Here’s another older Laddie. This time a little more naked than many of Bruichladdich’s previously offered mature expressions.
In 2012 the distillery launched a revitalized age-stated range consisting of the Laddie Ten (composed entirely of stocks produced by the current team!), the Laddie Sixteen (from distillate produced under the former owners) and the Laddie Twenty Two (also made by the forebears). I remember reading that this was to be the distillery’s core offerings going forward. There were immediate questions, of course, primarily regarding how a core range could be built around finite mature stocks, when there was a substantial gap in production between the old owners and the new. But…we drank and were happy for a while.
Sadly, not long following, the news leaked that this trifecta was being pulled from the range due to supply issues. No surprise (well, the removal of the Laddie Ten was a surprise), but infinitely disappointing nevertheless. Was this all a matter of Bruichladdich’s having underestimated demand or was this trio merely the ‘next-man-up’ iteration of the Laddie DNA, and an affirmation that previous mutterings about this being the core range were nonsense? I dunno. Either way, if you didn’t stock up at the time, chances are good that you’re most likely out of luck now.
While this 22 year old raises all sorts of questions about the distillery’s mature stock, concepts of core range and plans for future mature releases, it shows what Bruichladdich can be (and should aspire to!) when just left alone to mellow in a clean oak barrel. Nice whisky, this, very nice.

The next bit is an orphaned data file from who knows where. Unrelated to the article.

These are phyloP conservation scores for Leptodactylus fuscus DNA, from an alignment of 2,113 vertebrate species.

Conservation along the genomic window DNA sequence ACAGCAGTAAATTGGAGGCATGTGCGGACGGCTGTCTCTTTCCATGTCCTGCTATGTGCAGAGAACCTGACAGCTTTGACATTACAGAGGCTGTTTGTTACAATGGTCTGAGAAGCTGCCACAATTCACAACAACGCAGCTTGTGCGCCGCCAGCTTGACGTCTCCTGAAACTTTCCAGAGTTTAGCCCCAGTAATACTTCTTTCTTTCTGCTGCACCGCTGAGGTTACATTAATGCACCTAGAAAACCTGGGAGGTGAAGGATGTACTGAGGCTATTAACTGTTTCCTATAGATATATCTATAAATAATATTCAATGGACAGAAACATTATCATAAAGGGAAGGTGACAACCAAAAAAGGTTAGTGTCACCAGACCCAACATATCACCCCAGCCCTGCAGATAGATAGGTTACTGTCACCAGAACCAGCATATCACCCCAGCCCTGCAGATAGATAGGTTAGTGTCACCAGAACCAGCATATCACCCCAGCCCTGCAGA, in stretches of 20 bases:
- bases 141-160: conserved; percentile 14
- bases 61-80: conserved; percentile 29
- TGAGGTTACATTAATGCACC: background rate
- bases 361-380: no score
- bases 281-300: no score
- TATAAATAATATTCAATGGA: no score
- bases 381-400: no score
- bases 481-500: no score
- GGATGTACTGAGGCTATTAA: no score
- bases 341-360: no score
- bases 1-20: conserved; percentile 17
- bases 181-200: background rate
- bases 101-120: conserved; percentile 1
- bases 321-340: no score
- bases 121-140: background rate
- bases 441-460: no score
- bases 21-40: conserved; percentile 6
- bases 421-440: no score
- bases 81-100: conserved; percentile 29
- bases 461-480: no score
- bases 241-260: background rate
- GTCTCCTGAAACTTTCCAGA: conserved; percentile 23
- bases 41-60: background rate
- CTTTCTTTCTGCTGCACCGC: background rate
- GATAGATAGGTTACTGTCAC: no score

The Laddie Twenty Two is what I dream Bruichladdich will be once again in a few years. Mature, soft, unpeated (or at least only mildly so) and as sweet and tasty as salt water taffy. Here’s hoping production grows to where it outstrips demand for a while and some of this malt is left to mellow for a couple decades.
If you can find a shop with any of the remaining bottles, don’t hesitate to pull the trigger. Highly recommended.
Nose: Quite soft. Lemon meringue and banana cream pie. Herbal with some pepper and ginger. Very soft fruits in the vein of faint peach and melon. Vanilla ice cream. Soft grains and sugar cookies. Slightly briny. Soft and impressive.
Palate: Like toothpicks soaked in lemon juice. Soft dessert notes. Candied ginger. A touch of orange and more herbal notes…almost Sauvignon Blanc-ish. A little more fruit, but not sure what exactly. A little wine-ish at the back end, but not overpowering.
Thoughts: Great (and far too drinkable) example of older Bruichladdich.
– Reviewed by: Curt
– Photo: Curt